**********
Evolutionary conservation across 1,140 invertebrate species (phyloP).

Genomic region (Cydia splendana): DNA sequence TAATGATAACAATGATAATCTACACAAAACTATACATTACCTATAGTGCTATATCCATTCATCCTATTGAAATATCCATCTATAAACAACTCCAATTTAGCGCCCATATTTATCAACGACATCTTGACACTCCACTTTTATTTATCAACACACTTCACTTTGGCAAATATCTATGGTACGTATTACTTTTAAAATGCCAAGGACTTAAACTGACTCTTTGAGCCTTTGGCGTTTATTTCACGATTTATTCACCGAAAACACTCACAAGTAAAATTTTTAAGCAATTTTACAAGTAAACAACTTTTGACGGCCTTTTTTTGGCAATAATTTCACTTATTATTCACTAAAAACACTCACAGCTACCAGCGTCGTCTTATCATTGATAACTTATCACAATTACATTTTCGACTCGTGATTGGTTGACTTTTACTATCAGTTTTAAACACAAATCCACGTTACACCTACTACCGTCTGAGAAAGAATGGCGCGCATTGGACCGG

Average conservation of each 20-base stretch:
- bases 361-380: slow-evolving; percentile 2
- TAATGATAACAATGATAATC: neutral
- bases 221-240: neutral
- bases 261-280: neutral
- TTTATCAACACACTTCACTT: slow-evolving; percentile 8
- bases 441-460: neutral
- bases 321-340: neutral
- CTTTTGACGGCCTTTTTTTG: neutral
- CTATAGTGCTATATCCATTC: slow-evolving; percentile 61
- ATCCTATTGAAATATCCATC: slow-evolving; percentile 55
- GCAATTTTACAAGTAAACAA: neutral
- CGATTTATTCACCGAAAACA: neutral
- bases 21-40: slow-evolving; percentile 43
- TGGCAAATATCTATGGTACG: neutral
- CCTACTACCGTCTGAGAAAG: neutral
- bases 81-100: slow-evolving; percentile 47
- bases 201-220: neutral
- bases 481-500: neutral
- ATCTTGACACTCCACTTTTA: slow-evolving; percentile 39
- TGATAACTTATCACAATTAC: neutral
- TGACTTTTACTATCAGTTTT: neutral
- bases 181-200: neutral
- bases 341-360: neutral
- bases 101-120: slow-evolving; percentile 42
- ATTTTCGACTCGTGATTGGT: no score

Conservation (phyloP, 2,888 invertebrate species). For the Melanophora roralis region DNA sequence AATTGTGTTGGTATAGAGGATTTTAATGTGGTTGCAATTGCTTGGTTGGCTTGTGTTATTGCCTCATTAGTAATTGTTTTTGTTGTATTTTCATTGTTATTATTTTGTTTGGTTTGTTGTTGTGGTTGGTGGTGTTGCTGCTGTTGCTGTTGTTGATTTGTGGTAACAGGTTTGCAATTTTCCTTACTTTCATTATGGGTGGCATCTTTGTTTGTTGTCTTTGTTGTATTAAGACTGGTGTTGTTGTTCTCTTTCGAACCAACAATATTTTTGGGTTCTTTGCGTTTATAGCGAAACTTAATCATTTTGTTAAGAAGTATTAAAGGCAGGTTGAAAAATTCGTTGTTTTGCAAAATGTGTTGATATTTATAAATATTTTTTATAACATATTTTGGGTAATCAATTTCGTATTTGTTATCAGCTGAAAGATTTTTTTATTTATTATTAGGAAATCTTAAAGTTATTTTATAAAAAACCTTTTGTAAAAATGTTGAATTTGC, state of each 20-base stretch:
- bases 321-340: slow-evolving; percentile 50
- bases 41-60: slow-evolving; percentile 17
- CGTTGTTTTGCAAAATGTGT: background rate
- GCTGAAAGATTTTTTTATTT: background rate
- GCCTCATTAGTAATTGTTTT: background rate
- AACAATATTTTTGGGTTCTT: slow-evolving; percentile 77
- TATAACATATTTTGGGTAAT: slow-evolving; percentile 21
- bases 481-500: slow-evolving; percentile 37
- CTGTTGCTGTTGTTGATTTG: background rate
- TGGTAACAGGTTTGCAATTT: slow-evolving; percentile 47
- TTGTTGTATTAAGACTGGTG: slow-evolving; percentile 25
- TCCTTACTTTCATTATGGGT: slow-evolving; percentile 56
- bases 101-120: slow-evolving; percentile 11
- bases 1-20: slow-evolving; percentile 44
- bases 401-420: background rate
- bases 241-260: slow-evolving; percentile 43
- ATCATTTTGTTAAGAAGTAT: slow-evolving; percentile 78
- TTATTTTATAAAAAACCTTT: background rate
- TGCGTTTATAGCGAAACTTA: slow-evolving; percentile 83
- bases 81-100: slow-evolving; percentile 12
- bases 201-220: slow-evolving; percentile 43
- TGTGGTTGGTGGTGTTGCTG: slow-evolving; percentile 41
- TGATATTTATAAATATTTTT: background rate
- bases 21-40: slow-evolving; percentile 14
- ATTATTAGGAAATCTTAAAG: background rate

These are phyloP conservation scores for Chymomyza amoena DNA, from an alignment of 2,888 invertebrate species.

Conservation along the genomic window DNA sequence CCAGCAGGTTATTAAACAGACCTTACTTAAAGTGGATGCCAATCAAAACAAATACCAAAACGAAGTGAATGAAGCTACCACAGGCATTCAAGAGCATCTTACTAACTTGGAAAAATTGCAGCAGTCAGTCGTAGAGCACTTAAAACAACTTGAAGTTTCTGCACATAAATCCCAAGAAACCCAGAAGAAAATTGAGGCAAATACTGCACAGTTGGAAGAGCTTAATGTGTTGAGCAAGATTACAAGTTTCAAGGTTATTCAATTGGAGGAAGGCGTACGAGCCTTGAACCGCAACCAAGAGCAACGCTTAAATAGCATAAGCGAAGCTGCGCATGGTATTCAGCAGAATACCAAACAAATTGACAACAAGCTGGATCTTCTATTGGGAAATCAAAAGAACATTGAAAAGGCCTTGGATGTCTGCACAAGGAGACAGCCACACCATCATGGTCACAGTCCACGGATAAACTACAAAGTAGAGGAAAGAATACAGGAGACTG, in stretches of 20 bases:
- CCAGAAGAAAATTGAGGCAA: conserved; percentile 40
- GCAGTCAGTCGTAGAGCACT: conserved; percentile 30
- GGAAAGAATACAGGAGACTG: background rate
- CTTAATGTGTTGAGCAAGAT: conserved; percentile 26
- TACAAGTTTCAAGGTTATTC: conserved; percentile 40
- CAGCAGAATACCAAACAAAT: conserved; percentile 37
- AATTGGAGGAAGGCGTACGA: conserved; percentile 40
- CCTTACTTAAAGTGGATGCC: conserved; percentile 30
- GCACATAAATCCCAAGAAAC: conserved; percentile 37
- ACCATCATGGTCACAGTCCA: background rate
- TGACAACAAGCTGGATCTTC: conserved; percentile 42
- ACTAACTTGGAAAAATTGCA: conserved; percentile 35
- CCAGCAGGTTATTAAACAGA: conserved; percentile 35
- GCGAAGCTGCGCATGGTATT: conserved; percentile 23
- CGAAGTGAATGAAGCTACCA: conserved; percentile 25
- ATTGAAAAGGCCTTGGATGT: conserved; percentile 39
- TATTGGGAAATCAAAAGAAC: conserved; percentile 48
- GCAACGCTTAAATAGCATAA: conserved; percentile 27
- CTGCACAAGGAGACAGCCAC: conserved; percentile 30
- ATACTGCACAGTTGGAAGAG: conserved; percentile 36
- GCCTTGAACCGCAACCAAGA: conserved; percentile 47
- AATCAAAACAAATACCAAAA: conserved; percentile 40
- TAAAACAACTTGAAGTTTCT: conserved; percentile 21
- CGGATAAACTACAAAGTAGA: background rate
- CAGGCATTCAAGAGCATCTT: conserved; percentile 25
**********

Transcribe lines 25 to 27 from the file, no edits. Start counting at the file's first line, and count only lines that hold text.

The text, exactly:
- bases 181-200: neutral
- bases 341-360: neutral
- bases 101-120: slow-evolving; percentile 42